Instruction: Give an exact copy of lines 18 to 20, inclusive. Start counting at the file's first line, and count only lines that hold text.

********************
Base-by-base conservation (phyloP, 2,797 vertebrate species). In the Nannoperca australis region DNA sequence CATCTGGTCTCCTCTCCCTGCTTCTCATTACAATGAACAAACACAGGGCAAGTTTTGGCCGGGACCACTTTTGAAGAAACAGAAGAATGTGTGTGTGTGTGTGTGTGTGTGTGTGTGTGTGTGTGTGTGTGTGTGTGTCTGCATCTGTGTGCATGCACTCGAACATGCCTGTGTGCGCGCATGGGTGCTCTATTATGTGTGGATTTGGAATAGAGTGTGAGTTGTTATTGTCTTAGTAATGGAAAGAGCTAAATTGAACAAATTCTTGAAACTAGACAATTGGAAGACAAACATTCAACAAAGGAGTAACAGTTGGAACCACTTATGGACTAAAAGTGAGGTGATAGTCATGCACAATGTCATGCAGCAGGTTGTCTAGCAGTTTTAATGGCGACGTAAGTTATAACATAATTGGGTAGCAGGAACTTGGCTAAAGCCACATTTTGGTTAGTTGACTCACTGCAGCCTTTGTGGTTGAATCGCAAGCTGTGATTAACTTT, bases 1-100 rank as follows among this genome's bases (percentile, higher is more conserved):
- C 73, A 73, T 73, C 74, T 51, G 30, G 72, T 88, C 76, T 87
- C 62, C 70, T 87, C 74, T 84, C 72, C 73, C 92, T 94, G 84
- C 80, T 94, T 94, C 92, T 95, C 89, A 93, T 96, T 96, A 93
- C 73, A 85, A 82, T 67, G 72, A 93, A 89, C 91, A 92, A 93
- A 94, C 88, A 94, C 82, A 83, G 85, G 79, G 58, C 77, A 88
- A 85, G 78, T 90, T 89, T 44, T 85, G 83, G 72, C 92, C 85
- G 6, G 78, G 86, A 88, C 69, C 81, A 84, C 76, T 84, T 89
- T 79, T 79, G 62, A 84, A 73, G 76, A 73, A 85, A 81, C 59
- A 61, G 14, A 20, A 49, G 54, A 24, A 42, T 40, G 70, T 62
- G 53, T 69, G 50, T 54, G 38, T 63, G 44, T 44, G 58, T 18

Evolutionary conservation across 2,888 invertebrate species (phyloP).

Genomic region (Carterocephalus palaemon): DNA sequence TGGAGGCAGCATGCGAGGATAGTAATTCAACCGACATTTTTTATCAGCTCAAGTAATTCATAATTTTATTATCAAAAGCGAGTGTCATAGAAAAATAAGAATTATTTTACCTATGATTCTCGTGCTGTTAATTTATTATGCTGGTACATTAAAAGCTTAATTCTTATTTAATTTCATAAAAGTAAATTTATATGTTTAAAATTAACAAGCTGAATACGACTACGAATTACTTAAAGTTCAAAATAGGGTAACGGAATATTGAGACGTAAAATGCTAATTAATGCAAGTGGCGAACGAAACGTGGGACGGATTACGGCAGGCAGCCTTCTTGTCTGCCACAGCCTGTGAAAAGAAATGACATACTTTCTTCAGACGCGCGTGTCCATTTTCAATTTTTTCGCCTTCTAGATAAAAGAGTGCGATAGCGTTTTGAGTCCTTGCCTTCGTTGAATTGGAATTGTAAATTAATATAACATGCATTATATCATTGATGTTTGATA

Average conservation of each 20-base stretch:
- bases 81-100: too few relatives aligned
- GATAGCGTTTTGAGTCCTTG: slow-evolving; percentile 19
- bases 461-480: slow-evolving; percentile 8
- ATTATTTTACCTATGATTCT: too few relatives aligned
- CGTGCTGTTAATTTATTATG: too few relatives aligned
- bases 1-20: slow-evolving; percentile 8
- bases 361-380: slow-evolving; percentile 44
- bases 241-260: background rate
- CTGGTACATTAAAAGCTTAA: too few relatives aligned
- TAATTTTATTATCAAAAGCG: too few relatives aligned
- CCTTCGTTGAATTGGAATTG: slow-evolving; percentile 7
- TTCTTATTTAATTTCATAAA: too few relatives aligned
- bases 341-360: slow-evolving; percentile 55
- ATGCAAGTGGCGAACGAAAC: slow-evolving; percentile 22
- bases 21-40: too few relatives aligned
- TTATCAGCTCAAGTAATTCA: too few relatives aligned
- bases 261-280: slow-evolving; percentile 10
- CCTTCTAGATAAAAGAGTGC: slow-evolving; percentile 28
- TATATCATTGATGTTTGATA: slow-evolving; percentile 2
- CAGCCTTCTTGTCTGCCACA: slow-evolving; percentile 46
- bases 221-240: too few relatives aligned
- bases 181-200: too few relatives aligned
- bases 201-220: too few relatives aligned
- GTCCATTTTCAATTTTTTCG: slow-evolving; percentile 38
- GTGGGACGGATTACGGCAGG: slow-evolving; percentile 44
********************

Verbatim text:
- ATTATTTTACCTATGATTCT: too few relatives aligned
- CGTGCTGTTAATTTATTATG: too few relatives aligned
- bases 1-20: slow-evolving; percentile 8